Paul Bettner tells Decrypt in an exclusive interview how Web3 technology makes his “ultimate video game spectator sport” work.
Paul Bettner has been working on his Web3 game Wildcard for more than five years. He co-created the hit mobile game Words With Friends and helped make the classic Age of Empires series. Now, he’s finally ready to inform everyone about it.
On February 23, an event called “Melee on the Meteor” will be the first public test of Wildcard. Bettner says that the game was made with viewers in mind. It is a competitive multiplayer online battle arena (MOBA) game like League of Legends and Dota 2.
Player-vs.-player (PvP) gameplay, virtual non-fantasy trading cards (NFT), real-time strategy (RTS) elements, and Web3 integration through the Ethereum scaling network Polygon are all part of Wildcard. “Melee on the Meteor” will take place in a virtual place called Frostburn Arena. People can watch two characters fight on a large scale from inside the in-game 3D arena and even get NFT rewards in the process.
“We really want an experience where the competitor can literally share rewards with their fans live during the stream, and Web3 is the technology that lets us do that,” Bettner told Decrypt.
The first public Wildcard exhibition will pit two community testers against each other, with viewers able to win POAP-style NFT collectible airdrops and access to the game’s first NFT card collection.
Bettner raised $46 million in 2022 through his company Playful Studios. Paradigm led the round, and Griffin Gaming Partners and VC fund manager Sabrina Hahn also took part. After a lot of work with the community and development, Wildcard is now ready for its first big moments.
The game’s whitepaper, dubbed the “Wildpaper Lite,” details Bettner and team’s ambitious vision for the upcoming game. Bettner believes that esports is massively important to gaming, and that gamers watch others play video games nearly as much as they play games themselves.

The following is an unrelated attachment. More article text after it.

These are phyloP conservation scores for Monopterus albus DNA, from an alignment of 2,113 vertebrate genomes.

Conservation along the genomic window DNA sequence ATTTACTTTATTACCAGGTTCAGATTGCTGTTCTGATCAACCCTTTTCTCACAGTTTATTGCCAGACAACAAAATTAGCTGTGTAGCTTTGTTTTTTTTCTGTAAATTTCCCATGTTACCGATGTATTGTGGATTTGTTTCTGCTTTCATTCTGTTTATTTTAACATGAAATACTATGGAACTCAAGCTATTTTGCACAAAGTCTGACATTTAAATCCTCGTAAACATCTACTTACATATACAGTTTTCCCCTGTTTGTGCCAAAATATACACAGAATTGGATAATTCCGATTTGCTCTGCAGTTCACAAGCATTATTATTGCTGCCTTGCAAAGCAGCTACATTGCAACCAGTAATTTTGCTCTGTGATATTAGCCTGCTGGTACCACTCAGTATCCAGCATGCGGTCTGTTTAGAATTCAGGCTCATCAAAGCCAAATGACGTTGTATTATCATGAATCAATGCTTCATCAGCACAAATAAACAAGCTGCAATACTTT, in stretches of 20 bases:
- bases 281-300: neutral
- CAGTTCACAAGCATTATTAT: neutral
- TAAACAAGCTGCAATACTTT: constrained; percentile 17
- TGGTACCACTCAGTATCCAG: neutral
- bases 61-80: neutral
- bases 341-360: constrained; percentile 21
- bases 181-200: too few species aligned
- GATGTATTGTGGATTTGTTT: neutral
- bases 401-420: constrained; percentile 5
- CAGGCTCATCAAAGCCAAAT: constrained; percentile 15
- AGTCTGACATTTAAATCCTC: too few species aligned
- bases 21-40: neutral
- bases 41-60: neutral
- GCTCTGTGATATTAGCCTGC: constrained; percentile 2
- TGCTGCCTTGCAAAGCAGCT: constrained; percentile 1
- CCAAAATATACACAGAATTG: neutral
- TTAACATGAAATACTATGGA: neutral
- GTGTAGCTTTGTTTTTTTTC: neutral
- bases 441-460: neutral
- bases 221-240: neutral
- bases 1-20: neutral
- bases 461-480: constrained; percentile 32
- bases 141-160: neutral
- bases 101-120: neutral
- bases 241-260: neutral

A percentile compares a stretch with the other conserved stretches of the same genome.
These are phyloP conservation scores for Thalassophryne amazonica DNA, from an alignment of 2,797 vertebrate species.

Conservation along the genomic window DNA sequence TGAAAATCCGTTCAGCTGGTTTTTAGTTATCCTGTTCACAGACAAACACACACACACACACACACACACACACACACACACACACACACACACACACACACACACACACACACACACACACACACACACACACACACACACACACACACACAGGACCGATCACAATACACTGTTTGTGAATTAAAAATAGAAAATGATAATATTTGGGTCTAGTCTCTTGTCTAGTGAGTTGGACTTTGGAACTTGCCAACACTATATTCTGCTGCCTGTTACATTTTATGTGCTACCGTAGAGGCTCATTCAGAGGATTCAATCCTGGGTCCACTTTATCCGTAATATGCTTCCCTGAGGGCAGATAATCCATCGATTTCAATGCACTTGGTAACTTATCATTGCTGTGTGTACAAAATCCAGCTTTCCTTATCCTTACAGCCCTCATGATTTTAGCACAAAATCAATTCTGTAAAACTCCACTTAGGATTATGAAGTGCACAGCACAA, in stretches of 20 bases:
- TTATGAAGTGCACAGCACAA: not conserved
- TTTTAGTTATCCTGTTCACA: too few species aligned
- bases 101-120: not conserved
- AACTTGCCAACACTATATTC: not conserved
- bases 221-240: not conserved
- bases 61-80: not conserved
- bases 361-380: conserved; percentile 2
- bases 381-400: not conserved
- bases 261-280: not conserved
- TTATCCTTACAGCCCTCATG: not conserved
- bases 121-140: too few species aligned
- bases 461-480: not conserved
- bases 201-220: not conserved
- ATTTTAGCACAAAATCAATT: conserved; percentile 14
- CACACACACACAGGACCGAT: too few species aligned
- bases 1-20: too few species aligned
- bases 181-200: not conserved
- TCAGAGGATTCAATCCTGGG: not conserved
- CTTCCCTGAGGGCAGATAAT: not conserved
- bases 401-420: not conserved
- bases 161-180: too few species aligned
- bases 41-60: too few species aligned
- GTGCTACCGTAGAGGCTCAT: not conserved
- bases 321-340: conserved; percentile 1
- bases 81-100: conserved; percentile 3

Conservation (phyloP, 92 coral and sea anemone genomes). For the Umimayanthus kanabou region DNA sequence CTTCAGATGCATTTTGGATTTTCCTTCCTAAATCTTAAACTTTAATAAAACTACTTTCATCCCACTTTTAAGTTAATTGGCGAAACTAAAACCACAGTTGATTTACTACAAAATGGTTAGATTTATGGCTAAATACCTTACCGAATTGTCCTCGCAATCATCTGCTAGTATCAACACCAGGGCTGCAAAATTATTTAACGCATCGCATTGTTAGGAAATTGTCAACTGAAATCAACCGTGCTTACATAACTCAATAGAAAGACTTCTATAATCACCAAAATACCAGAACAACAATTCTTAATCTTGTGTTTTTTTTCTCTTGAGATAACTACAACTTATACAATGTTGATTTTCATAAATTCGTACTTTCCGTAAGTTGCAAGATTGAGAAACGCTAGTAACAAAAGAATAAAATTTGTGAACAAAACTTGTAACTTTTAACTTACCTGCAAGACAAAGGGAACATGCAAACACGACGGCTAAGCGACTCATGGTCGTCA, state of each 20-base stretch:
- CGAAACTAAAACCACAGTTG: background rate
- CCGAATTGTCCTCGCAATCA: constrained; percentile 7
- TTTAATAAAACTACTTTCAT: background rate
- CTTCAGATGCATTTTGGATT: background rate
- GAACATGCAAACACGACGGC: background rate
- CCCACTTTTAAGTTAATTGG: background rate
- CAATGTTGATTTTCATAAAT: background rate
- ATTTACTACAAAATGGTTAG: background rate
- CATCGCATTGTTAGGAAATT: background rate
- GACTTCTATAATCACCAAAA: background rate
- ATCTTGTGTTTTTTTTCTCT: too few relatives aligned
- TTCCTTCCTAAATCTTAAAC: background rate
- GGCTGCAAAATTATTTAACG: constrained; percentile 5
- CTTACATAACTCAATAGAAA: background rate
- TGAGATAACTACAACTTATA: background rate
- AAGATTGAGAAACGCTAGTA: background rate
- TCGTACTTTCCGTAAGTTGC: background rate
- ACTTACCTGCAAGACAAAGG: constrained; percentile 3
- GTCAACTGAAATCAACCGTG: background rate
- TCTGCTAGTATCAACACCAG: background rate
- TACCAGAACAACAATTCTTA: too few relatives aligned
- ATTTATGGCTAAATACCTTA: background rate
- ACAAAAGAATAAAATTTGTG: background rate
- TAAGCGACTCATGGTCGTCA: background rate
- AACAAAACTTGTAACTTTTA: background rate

The NFT Struggle for Balance
Bettner himself has transitioned from a crypto skeptic to a Web3 advocate; nevertheless, this does not imply that everything in Wildcard will be an NFT.
“We’re allergic to pay-to-win, as a developer,” Bettner told Decrypt in an interview, referring to his attitude on enabling players to purchase NFTs that provide an easy way to the top of a game’s leaderboards.
“Our game is about collecting, and you use your collection to play,” Bettner said. “That’s what provides for us the ability to have a game that both has valuable, collectible cards but it isn’t pay-to-win.”
“There’s not a card in Magic: The Gathering, really, that is pay-to-win. Those cards change, the meta evolves, and they have to always be walking this fine line of creating rareness and cards that are desirable but not creating a pay-to-win economy,” he added.
Bettner noted that Wildcard was created to create a more direct connection between players and viewers, with direct NFT airdrops for connecting with players’ material and watching them play. He is very aware of the importance of livestreaming platforms such as Twitch to both players and game developers, but he wishes to tackle several issues that Twitch cannot (or will not) handle.
“It was a little difficult, because those platforms have a specific way that they think about their audience,” Bettner said. “They think about monetizing their audience.”
Bettner stated that the Wildcard team got “frustrated” with Twitch and YouTube’s “limited” ability to provide a more immersive and satisfying experience for game viewers.
“A platform like Twitch, their capacity to deliver that is kind of limited,” Bettner said. “The real magic can happen in a video game where that moment can come to life where that fan can see themselves.”
Content Source: decrypr.com
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